These past few weeks have been a bit rough.
My college is doing a big push to become more international or “global” as my boss likes to say. Part of this means that the English program is expanding, albeit slowly. That makes me happy. But in addition we’ve been sending more students abroad to study for a year in America, Canada, or Australia. This also makes me happy, because I feel like I’m making a contribution to my students’ lives that goes beyond checking their grammar and vocabulary.
So when the professor in charge of the program asked me if I could “consult” with a few dozen students to help them with their resumes and cover letters (required for their applications) I said no problem.
It turns out “consult” meant, in most cases, “write.”
For starters, Korean resumes are very different from American ones. In fact, I’d say American style resumes are much easier to put together than Korean ones, which require tons of personal and family information. (Marital status? Really?) Compound that with the fact that many of their English skills are intermediate or even lower it just means it takes a lot of time to make everything look right.
I ended up telling the professor that next time she should just let me give a little seminar on writing a resume and cover letter rather than what happened this time — an endless back-and-forth between her sending the students to me, me telling the students their documents were a complete mess, and the students going back to her feeling deflated and then promptly getting chewed out by her. For what, exactly, I’m not sure. How can you blame the students when they haven’t been given proper guidelines?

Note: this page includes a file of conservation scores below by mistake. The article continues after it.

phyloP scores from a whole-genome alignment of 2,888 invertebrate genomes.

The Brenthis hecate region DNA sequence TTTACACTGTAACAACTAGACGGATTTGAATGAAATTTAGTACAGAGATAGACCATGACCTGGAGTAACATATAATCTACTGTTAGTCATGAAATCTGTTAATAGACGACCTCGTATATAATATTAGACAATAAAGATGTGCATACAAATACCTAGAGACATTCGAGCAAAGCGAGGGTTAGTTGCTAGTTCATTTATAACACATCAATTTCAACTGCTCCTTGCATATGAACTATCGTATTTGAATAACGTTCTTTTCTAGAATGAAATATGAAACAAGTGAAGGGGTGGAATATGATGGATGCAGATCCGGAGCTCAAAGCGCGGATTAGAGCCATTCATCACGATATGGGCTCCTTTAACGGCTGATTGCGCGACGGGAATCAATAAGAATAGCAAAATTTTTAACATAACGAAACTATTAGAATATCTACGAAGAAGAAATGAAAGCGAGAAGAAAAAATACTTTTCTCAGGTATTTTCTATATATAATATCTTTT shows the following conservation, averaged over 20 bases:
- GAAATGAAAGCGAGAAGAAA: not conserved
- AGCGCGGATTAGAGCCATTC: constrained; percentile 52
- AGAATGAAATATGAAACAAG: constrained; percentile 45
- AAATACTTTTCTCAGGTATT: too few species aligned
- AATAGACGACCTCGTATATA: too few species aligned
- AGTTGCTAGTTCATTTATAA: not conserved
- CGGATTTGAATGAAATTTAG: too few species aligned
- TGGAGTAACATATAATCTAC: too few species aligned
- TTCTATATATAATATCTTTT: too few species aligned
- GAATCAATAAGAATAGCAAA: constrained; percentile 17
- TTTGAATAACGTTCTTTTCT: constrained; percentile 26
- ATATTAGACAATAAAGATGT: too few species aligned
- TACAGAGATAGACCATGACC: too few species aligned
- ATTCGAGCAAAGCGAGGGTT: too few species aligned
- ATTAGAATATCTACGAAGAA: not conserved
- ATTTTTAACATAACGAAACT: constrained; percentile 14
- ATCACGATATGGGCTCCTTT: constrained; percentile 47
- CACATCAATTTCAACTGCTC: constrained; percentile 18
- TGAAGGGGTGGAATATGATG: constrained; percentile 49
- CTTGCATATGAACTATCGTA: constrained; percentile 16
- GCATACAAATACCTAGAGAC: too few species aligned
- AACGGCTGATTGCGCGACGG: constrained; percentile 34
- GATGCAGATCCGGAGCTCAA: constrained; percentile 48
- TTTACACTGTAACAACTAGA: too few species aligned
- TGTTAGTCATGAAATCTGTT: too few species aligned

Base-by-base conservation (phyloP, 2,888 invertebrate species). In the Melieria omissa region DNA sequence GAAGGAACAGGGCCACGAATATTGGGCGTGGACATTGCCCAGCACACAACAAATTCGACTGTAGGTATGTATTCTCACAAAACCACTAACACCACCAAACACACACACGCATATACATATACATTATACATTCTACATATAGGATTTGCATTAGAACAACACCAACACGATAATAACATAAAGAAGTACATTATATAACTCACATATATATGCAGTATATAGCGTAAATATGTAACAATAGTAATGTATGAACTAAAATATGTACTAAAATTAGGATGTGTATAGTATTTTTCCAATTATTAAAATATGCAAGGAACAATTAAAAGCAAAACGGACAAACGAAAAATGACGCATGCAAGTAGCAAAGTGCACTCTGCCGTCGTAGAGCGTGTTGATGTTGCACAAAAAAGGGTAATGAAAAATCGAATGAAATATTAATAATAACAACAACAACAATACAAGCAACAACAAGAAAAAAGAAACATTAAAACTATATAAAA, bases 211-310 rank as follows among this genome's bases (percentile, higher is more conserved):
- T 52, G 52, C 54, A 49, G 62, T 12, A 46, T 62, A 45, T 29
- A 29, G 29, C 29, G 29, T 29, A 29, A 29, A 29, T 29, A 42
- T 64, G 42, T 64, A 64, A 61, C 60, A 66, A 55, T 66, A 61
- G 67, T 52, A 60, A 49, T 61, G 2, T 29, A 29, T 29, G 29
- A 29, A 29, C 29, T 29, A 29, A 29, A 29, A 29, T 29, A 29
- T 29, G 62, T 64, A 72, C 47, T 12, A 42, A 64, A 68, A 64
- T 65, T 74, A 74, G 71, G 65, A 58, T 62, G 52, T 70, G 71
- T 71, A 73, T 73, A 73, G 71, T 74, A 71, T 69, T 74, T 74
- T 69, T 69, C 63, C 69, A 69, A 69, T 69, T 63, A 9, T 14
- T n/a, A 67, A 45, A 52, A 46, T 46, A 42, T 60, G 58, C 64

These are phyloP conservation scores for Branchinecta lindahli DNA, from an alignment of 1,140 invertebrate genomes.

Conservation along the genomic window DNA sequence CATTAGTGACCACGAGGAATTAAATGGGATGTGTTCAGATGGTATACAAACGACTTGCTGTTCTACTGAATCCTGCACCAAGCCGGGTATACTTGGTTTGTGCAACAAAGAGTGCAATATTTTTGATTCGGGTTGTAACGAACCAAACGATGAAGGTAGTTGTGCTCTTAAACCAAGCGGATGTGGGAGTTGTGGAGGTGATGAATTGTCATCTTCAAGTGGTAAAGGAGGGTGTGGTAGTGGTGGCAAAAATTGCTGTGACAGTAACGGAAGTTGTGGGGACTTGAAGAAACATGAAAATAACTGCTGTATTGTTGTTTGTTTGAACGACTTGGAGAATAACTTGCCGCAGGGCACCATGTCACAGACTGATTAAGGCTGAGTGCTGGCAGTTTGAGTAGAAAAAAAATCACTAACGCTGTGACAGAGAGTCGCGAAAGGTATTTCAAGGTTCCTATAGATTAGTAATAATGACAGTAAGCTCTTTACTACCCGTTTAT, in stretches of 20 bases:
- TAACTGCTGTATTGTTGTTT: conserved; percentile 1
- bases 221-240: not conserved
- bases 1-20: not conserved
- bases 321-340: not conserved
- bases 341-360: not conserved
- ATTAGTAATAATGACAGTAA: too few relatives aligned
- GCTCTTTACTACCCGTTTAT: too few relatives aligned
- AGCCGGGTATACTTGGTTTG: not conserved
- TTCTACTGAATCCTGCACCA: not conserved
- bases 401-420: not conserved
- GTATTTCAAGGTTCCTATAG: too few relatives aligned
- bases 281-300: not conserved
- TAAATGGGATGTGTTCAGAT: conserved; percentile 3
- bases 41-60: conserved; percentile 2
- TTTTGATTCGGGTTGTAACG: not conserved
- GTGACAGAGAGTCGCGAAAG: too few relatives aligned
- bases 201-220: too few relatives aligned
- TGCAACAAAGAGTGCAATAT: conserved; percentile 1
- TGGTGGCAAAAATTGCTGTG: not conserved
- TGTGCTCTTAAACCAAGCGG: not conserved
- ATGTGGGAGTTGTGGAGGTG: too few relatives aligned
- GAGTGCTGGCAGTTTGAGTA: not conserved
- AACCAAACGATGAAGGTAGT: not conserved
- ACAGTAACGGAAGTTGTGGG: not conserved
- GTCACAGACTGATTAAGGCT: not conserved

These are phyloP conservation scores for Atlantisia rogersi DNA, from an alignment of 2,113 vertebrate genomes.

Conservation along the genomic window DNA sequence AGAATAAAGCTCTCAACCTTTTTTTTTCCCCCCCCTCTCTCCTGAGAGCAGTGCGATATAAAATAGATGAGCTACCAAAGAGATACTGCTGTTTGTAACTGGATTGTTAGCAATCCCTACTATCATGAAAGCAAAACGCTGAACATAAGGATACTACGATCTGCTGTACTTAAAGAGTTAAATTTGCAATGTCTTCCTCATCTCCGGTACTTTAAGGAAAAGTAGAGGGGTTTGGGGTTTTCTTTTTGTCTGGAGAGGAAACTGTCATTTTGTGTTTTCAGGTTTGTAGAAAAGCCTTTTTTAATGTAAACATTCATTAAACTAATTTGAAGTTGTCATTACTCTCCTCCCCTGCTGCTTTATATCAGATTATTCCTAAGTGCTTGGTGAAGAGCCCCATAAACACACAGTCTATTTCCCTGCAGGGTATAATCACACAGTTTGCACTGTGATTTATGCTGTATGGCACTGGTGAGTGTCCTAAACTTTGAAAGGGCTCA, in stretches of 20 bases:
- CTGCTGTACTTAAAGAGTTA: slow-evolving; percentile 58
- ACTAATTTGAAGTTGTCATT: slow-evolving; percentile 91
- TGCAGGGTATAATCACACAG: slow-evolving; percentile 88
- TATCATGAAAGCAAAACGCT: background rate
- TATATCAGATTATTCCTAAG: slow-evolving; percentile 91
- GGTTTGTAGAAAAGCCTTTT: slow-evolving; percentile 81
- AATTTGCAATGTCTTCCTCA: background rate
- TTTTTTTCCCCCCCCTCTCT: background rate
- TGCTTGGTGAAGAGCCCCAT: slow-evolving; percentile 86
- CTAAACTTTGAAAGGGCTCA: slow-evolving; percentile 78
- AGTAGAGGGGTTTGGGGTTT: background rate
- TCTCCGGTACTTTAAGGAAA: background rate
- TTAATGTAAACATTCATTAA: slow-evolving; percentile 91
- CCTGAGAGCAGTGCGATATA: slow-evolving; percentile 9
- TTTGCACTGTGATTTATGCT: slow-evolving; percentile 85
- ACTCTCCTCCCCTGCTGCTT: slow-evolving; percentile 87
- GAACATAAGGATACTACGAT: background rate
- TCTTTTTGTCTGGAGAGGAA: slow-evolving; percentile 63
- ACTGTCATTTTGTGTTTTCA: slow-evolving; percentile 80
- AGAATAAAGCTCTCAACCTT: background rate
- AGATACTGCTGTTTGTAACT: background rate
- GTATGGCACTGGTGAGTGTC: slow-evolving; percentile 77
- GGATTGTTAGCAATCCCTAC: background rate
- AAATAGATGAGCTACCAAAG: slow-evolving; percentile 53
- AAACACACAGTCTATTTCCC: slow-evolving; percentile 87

I’m happy to do the work but next time, just let me do it my own way. Lord knows I’ve written plenty of these things before.
But it’s the hierarchy thing at work — she’s an actual, tenured prof., and I’m basically an adjunct. It’s her rodeo and she gets to run it how she wants, even if it would clearly be more efficient all around to let me show the students on day one how to write a proper American style resume and cover letter. This time around, they brought me their Korean style ones and we did this weird dance involving bad translation and pretty wide cultural gaps. No bueno.
Anyhow, they had interviews last week and it sounds like most of them have been accepted to a one-year work/study program in America.
Now I get to spend hours upon hours prepping them for visa interviews at the US embassy.
Again, I don’t mind. But for Allah’s sake let me have some input into how we go about this in an efficient way that maximizes the usefulness of my time and theirs. Don’t just endlessly throw the students at my office at random-ass hours without a proper plan of attack.
Working hard does not equal working smart. Quite the opposite, actually.